RHINELANDER - Anything can happen in a split second.
Sometimes you're not able to speak for yourself when that accident occurs.
That's why one local hospital wants to make sure you're prepared.
Today is National Healthcare Decision Day.
Mayor Dick Johns made a proclamation with Ministry Saint Mary Hospital to make awareness of advance directives.
This legally allows you to determine another person to make health care decisions in case of emergency.
"If something suddenly happens, something we're not expecting an unanticipated injury," said Community Lincoln Health Access Coordinator, Susan Sheller Kirby.
"We have an opportunity to actually communicate that information to our family and friends to actually complete an advanced directive that gives a written statement and guidance about who we want to help direct that care at a time we're not able to."
The mayor says he's been through this with his own family.
"These people have the authority within that paper to say this is what your father wanted. This is in writing. This is what he wanted," Mayor Dick Johns said.
"Boy it stops a lot of arguments in the family and a lot of the emotions that happen at that time."
You can visit Ministry Saint Mary's Hospital, Ministry Sacred Heart Hospital and Howard Young Medical Center for educational sessions.
RHINELANDER - Building a robot may seem like a pretty lofty summer camp goal, but teens in the Northwoods love the technological challenge.
It's all part of a summer camp that's heavy on science and social interaction.
13-year-old Sean Timm says the eight day robotics camp at Nicolet College mixed the best of both worlds.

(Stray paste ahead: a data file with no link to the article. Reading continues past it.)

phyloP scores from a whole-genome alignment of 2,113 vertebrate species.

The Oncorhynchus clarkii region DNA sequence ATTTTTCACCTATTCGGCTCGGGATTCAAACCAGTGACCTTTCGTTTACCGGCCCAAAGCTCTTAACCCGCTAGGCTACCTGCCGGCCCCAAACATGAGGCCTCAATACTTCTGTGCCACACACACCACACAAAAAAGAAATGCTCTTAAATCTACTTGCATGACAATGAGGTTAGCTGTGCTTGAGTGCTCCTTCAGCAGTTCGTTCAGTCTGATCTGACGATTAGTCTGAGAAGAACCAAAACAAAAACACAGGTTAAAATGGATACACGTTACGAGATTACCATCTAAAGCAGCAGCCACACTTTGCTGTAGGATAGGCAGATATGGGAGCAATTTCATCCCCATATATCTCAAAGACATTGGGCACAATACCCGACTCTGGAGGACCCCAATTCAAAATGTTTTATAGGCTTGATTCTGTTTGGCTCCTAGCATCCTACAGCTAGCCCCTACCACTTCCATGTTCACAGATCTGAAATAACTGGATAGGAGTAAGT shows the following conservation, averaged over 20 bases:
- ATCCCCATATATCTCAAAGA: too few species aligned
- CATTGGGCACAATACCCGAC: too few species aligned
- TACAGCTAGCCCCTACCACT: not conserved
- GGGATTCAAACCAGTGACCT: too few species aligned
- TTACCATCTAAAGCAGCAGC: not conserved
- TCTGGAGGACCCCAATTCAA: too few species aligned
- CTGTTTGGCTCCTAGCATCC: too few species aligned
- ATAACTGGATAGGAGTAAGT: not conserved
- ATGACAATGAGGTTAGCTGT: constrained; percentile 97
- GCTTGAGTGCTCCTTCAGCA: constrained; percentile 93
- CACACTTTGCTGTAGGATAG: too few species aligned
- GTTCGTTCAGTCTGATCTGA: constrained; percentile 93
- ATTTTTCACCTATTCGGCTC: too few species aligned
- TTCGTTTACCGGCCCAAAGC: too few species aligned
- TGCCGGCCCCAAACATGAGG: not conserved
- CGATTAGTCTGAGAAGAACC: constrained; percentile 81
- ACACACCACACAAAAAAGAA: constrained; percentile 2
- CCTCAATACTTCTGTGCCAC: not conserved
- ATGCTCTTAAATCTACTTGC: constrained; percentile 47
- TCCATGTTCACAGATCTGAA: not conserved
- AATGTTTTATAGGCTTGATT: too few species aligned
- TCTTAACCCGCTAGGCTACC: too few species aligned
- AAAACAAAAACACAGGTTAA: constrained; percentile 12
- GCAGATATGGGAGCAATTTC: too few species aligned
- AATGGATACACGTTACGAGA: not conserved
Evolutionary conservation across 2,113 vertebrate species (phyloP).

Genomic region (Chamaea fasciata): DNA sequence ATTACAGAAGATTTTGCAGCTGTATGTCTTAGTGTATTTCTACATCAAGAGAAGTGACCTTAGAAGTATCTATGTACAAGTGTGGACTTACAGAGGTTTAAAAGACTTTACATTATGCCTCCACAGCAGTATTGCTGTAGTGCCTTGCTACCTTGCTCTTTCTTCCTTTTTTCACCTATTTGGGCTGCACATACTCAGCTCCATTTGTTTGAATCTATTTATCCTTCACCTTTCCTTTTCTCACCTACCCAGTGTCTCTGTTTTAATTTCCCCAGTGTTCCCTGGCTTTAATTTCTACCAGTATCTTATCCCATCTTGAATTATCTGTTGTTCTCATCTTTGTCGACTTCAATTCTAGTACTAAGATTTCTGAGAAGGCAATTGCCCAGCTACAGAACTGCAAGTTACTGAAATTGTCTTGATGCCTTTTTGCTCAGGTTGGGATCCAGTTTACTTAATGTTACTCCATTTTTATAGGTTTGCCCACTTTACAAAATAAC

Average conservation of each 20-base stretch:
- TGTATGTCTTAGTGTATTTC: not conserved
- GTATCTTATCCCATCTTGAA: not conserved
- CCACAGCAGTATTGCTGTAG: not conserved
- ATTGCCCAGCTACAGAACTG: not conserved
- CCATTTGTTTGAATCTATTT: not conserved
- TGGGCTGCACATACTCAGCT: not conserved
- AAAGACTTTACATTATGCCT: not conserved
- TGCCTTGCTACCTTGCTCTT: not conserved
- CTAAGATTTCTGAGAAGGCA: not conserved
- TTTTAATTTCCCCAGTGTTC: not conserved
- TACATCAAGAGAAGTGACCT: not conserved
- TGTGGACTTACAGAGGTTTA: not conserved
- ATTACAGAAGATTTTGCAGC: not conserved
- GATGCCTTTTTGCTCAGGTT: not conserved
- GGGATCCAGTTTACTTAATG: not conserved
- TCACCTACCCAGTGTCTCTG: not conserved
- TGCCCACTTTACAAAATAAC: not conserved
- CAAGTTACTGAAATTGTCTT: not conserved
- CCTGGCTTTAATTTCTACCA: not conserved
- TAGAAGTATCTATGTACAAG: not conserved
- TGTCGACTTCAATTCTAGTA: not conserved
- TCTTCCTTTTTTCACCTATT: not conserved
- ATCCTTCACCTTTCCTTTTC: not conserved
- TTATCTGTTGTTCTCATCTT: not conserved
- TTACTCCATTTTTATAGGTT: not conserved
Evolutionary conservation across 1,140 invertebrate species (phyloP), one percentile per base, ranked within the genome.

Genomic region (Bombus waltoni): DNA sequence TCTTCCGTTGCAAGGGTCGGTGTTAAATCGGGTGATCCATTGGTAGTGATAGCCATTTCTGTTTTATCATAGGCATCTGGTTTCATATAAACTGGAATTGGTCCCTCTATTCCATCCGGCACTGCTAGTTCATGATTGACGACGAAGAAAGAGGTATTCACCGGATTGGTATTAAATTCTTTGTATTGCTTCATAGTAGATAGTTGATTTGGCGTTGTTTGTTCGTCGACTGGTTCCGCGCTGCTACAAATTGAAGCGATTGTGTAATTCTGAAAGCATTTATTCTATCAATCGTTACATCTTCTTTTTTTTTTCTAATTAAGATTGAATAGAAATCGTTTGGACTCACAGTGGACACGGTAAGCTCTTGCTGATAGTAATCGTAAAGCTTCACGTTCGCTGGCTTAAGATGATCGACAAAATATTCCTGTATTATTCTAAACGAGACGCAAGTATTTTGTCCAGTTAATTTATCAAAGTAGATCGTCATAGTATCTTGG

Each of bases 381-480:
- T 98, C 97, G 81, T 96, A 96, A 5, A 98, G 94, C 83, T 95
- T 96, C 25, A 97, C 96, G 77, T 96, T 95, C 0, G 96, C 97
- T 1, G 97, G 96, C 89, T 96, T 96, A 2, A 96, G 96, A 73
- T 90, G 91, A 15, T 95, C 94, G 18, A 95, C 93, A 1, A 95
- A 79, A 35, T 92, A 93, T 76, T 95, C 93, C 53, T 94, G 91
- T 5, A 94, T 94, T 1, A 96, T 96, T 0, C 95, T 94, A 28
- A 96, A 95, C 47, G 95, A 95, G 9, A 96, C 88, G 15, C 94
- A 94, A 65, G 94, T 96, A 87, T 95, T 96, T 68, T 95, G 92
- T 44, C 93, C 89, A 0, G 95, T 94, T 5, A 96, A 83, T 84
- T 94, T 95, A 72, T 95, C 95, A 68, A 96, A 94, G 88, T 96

"I like technology a lot more than I do outside stuff," Timm said. "It's kind of nice to have technology like drones to bring me outside. It's really fun."
Camp Instructor, Mike Wojtusik has many years of experience as a technology education teacher and robotics advisor. He wants kids to see the importance in learning these skills.
"The kids are getting experience from a mechanical engineering side, electrical engineering side, design, prototyping," said Wojtusik. "We try and cover as much as we can about the whole entire system."
Learning about robotics isn't the only thing these students do. Some of them are also exercising skills they'll need in the future.
"I think it's a great experience for them to understand what really goes on in the real world as far as a career," Wojtusik said.
Certain careers that often require teamwork.
"Challenging part is working with a team because you don't always agree on the same thing," said 12-year-old Louis Malais. "When you build a robot you do the most teamwork than I think in any other job."
As their final project, students design and build their own version of a remote control robot.
They are required to work in teams to sketch a vision, make prototypes and design a working model with aluminum.
"It's not just you know operating a piece of machinery, it's learning how that machinery is put together," Wojtusik said.
Students are piecing together machines and building future careers at the same time.
"If I were to get an opportunity to do something like this in the future, I would definitely take it," Timm said.
Throughout the course of the camp, students were exposed to prototyping, brainstorming, modeling, safety and sketching.
The last day of the robotics camp is scheduled to be Thursday, July 28.
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